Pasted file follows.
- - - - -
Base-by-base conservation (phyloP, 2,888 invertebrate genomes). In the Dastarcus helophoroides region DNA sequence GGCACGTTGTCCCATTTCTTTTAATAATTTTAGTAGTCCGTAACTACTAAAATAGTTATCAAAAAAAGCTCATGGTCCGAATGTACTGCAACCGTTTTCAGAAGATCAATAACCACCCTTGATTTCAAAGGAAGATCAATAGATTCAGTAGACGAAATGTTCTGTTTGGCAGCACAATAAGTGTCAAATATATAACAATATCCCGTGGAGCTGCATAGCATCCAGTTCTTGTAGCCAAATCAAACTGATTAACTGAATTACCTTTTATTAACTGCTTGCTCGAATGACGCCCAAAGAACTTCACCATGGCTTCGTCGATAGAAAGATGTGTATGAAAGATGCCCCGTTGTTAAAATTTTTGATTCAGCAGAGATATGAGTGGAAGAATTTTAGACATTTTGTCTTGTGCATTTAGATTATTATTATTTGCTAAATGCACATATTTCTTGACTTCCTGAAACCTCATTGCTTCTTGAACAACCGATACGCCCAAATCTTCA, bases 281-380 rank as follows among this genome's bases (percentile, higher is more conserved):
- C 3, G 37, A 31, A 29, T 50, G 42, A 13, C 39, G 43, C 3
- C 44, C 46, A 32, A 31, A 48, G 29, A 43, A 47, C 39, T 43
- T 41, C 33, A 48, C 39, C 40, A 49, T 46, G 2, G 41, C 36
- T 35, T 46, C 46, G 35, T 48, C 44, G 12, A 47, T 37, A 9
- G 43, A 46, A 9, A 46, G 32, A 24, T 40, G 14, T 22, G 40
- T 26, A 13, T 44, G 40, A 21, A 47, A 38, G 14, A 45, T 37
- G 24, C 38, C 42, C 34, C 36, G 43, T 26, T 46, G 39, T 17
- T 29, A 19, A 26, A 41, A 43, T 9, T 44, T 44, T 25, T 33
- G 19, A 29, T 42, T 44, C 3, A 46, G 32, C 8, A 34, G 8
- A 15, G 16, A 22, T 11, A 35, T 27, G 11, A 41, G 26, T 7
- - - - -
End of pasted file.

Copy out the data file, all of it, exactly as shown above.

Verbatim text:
Base-by-base conservation (phyloP, 2,888 invertebrate genomes). In the Dastarcus helophoroides region DNA sequence GGCACGTTGTCCCATTTCTTTTAATAATTTTAGTAGTCCGTAACTACTAAAATAGTTATCAAAAAAAGCTCATGGTCCGAATGTACTGCAACCGTTTTCAGAAGATCAATAACCACCCTTGATTTCAAAGGAAGATCAATAGATTCAGTAGACGAAATGTTCTGTTTGGCAGCACAATAAGTGTCAAATATATAACAATATCCCGTGGAGCTGCATAGCATCCAGTTCTTGTAGCCAAATCAAACTGATTAACTGAATTACCTTTTATTAACTGCTTGCTCGAATGACGCCCAAAGAACTTCACCATGGCTTCGTCGATAGAAAGATGTGTATGAAAGATGCCCCGTTGTTAAAATTTTTGATTCAGCAGAGATATGAGTGGAAGAATTTTAGACATTTTGTCTTGTGCATTTAGATTATTATTATTTGCTAAATGCACATATTTCTTGACTTCCTGAAACCTCATTGCTTCTTGAACAACCGATACGCCCAAATCTTCA, bases 281-380 rank as follows among this genome's bases (percentile, higher is more conserved):
- C 3, G 37, A 31, A 29, T 50, G 42, A 13, C 39, G 43, C 3
- C 44, C 46, A 32, A 31, A 48, G 29, A 43, A 47, C 39, T 43
- T 41, C 33, A 48, C 39, C 40, A 49, T 46, G 2, G 41, C 36
- T 35, T 46, C 46, G 35, T 48, C 44, G 12, A 47, T 37, A 9
- G 43, A 46, A 9, A 46, G 32, A 24, T 40, G 14, T 22, G 40
- T 26, A 13, T 44, G 40, A 21, A 47, A 38, G 14, A 45, T 37
- G 24, C 38, C 42, C 34, C 36, G 43, T 26, T 46, G 39, T 17
- T 29, A 19, A 26, A 41, A 43, T 9, T 44, T 44, T 25, T 33
- G 19, A 29, T 42, T 44, C 3, A 46, G 32, C 8, A 34, G 8
- A 15, G 16, A 22, T 11, A 35, T 27, G 11, A 41, G 26, T 7